First, China is the only permanent member of the UN Security Council that enjoys good relations with both Iran and Saudi Arabia. In response to this observation, one Beijing-based Chinese expert on the Middle East quipped to Al-Monitor: “We don’t have good relations [with Iran and Saudi Arabia]. We have normal relations.” Yet, this normalcy may very well be the key to effective conflict resolution.
Indeed, in a climate where other major powers carry unhelpful baggage and are faced with deep mistrust by their own regional allies — Saudi Arabia’s hesitance about the United States is not very different from Iran’s reservations about Russia — China has a far greater flexibility due to its “cleaner” scorecard. The deep anxieties in Tehran and Riyadh about the potential for US-Russian collaboration over their heads should not be underestimated; even if great power convergence helps calm the situation in Syria, the anxieties it could unleash can very well spell trouble elsewhere.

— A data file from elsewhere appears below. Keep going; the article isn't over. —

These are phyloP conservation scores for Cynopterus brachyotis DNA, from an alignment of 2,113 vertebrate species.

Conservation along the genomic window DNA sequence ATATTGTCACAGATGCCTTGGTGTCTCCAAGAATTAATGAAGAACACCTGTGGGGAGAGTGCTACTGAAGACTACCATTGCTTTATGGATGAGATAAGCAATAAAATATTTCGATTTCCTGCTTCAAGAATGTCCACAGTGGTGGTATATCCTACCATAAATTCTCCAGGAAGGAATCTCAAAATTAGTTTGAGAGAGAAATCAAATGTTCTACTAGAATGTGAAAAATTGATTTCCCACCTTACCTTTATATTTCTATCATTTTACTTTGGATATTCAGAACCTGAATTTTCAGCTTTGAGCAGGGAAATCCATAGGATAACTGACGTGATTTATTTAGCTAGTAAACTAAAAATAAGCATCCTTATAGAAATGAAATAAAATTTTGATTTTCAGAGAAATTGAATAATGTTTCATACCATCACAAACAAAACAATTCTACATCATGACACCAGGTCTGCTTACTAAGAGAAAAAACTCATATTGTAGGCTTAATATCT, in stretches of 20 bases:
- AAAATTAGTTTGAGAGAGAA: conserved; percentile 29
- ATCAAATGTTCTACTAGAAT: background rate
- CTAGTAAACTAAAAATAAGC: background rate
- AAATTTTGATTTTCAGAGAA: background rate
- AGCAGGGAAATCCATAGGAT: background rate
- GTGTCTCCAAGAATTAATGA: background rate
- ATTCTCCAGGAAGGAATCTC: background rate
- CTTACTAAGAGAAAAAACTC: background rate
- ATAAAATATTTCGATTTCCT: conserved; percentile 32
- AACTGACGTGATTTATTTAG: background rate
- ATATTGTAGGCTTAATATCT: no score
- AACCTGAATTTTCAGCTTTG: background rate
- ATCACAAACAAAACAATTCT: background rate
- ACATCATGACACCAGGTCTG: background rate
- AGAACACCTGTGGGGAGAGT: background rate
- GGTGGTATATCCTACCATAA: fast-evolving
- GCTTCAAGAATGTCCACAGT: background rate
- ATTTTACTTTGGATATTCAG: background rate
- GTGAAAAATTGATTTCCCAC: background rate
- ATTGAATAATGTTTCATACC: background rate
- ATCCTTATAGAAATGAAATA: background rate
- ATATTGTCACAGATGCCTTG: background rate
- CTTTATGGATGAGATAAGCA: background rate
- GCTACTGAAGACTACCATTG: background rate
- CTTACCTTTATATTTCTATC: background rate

Second, current economic realities also boost China’s unique opportunity to truly step up to the plate. Oil exports from South Sudan, where Beijing has not hesitated to roll up its sleeves, only account for a few percent of total Chinese oil imports. In comparison, Tehran and Riyadh have at some points this year provided one-quarter of China’s crude imports.